Yes, Granholm's Administration Gave Cash To Failed Electric Car Battery Company
She denied it in a U.S. Senate confirmation hearing
Former Gov. Jennifer Granholm was grilled this week by members of the U.S. Senate Energy Committee about her track record on energy issues in Michigan, and among other things claimed that a newspaper op-ed describing the failure of "green-energy" subsidies she promoted here was inaccurate.
She implied taxpayers did not lose any money in one particular corporate subsidy deal she was asked about, which is not accurate.
Granholm made the claim at a Jan. 27 hearing by the committee on whether to confirm her nomination by President Joseph Biden as the U.S. Secretary of Energy.
The op-ed cited by the former governor was written by Jarrett Skorup, director of marketing and communications for the Mackinac Center for Public Policy. It came up when Republican Sen. John Barrasso asked Granholm about her Michigan track record on energy issues.
Barrasso cited a Dec. 29, 2020 op-ed in USA Today stating that Jennifer Granholm’s record on corporate renewable energy subsidies should frighten Americans.
“It alleges that as governor you directed hundreds of millions of dollars to battery solar other green energy countries that failed to deliver on job creation promises,” Barrasso said at the hearing.
Barrasso cited A123 Systems, a company that had promised 3,000 jobs in Michigan. A123 Systems received authorization to get more than $140 million in state tax credits and subsidies, and then declared bankruptcy. A Chinese firm bought A123 Systems’ intellectual property.
“In short, American taxpayers spent close to $400 million to subsidize a technology transfer to the Chinese,” Barrasso said. “So based on this record, can you provide us something in terms of what confidence we should have if you are confirmed that you will be able to invest U.S. taxpayer dollars wisely.”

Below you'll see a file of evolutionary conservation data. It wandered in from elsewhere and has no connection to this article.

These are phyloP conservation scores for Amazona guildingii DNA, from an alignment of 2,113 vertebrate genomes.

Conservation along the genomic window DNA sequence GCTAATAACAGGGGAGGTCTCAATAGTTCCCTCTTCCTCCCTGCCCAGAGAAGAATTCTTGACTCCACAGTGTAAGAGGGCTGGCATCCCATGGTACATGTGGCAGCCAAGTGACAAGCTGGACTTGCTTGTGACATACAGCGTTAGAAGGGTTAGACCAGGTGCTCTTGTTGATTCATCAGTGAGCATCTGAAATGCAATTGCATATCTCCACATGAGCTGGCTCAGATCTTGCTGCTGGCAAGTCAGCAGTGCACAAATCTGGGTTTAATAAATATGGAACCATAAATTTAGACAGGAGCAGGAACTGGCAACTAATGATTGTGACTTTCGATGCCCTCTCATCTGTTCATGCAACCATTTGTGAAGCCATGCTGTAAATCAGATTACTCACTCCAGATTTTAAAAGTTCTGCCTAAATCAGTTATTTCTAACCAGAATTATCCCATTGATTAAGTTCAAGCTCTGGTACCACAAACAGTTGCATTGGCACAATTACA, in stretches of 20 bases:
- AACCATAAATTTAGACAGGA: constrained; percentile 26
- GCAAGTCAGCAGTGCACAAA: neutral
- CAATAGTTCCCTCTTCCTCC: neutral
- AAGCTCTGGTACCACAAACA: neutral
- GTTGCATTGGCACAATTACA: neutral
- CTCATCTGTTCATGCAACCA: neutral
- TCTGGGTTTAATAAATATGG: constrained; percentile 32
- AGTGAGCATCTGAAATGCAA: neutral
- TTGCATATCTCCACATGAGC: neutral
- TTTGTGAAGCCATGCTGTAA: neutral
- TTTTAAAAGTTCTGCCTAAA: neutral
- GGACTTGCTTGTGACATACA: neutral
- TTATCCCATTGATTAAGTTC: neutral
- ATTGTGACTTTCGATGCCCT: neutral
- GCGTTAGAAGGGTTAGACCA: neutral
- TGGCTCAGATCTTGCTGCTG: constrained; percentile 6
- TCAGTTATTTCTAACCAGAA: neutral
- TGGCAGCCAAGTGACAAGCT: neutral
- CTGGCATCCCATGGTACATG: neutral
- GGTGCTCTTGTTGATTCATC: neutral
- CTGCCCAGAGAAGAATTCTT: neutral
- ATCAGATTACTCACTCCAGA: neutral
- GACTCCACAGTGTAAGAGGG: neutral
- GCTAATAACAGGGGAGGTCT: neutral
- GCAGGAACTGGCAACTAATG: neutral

Granholm responded by attacking the credibility of the op-ed.
“First, that article is incorrect,” Granholm responded. “In Michigan, we have something called the Michigan Economic Growth Authority that offers tax credits to firms that promise to build, create a certain number of jobs. But if they don’t, they don’t get the funds. So, in Michigan, because the way that tax credit is structured, we don’t pay out if firms don’t deliver.”
Granholm’s administration offered A123 Systems $100 million in battery credits, $25.3 million in general corporate "MEGA " credits, $10 million in grants, a $4 million loan from a “21st Century Jobs Fund,” $300,000 in training grants and additional exemptions from state taxes.
It is not known how many state tax dollars were actually delivered to the company in the form of "refundable" business tax credits for battery production, due to a 2009 government secrecy law Gov. Granholm signed that hides the actual handout amounts from the public. It is known that A123 Systems received state payments in 2012, 2013, 2014 and 2015, based on some state reports.
Due to the same secrecy law taxpayers also do not know how much the company received in refundable MEGA tax credits. It appears A123 received credits for 2010, 2011 and 2012 based on some state reports. In many, if not most cases, such credits involve actual disbursements of cash to well-connected recipients.
The company is known to have received $10 million in the form of a grant from the 21st Century Jobs Fund, and there is a footnote in a required annual report indicating that the state received $2 million in loan repayments from the company as part of its bankruptcy proceedings.
Michigan Capitol Confidential is the news source produced by the Mackinac Center for Public Policy. Michigan Capitol Confidential reports with a free-market news perspective.